Fear in Liberia turns violent as a mob attacks an Ebola clinic

The World
Soldiers check people traveling in Bomi County, in the northwestern portion of Liberia, on August 11, 2014.

The Liberian government said Monday that 17 suspected Ebola patients have gone missing from a health care facility in the West Point district of Monrovia, Liberia’s capital city. 

On Saturday, the clinic was attacked by an angry mob and reportedly looted of blood-stained mattresses, sheets and medical equipment. Many in the mob reportedly believed the Ebola outbreak is a hoax perpetrated by the Liberian government.

“There’s a lot of fear and misapprehension and misunderstanding of Ebola in Liberia,” says Jina Moore, a reporter for BuzzFeed currently on assignment in Monrovia. “So the community sort of turned on the clinic — turned, really, on the idea of Ebola — and said they didn’t want Ebola in West Point, that Ebola was a hoax, and overran the facility bringing all the people who had been contained inside, out.”

Lewis Brown, Liberia’s Information Minister, told the BBC Monday that the 17 patients who fled during this attack had gone “back into their communities.” Health officials are now searching to try to find the infected individuals in an effort to stop the virus from spreading any further.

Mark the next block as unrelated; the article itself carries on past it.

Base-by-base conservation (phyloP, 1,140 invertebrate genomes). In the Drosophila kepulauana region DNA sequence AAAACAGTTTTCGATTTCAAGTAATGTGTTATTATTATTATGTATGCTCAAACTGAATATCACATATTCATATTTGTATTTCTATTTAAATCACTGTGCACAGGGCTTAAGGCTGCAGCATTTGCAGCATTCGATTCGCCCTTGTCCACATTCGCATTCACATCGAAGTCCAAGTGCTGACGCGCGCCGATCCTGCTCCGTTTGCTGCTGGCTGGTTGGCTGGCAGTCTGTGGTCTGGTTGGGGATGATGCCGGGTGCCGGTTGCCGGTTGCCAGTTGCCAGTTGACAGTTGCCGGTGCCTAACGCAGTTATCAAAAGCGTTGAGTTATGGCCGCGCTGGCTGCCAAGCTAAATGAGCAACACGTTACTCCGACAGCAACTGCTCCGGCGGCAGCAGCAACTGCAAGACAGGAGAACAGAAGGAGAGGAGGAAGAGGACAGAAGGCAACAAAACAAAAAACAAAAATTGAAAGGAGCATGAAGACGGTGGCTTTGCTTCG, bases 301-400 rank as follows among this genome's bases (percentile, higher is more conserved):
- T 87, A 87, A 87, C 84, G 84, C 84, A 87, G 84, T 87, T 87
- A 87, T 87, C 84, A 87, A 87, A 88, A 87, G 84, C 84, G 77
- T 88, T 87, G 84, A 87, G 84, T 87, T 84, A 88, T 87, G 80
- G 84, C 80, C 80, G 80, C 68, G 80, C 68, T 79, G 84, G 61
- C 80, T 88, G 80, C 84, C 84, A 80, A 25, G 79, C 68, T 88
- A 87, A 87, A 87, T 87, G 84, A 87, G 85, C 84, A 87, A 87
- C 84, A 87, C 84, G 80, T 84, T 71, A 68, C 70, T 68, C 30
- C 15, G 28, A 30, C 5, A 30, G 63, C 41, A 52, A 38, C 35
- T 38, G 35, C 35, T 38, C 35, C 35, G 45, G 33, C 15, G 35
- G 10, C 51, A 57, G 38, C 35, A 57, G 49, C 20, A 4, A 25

“I think that these feelings that Ebola is not real — that it’s a hoax — come not just from a place of misunderstanding, or ignorance about the disease,” Moore says. “They’re much more deeply about distrust and fears."

Much of that distrust is aimed at the government. “There’s been suspicion and distrust of authority in Liberia for years and years and years,” Moore continues. “This is a country that went through a really brutal and nasty war period in very recent memory. And that affects how people feel day-to-day about the way society is organized and run.”

Moore points out that, compounding the issue of public mistrust, Ebola never before had a presence in Liberia. Now more than 400 people in the country have died from the disease.

“It is brand new [in Liberia] and it is quite a killer. It shows up, you might not even know you have it, and then two days later you’re dead. So it’s a terrifying thing to experience," she says. "And of course, when you’re responding to something terrifying and unknown, there’s a lot of doubt and suspicion and fear.”

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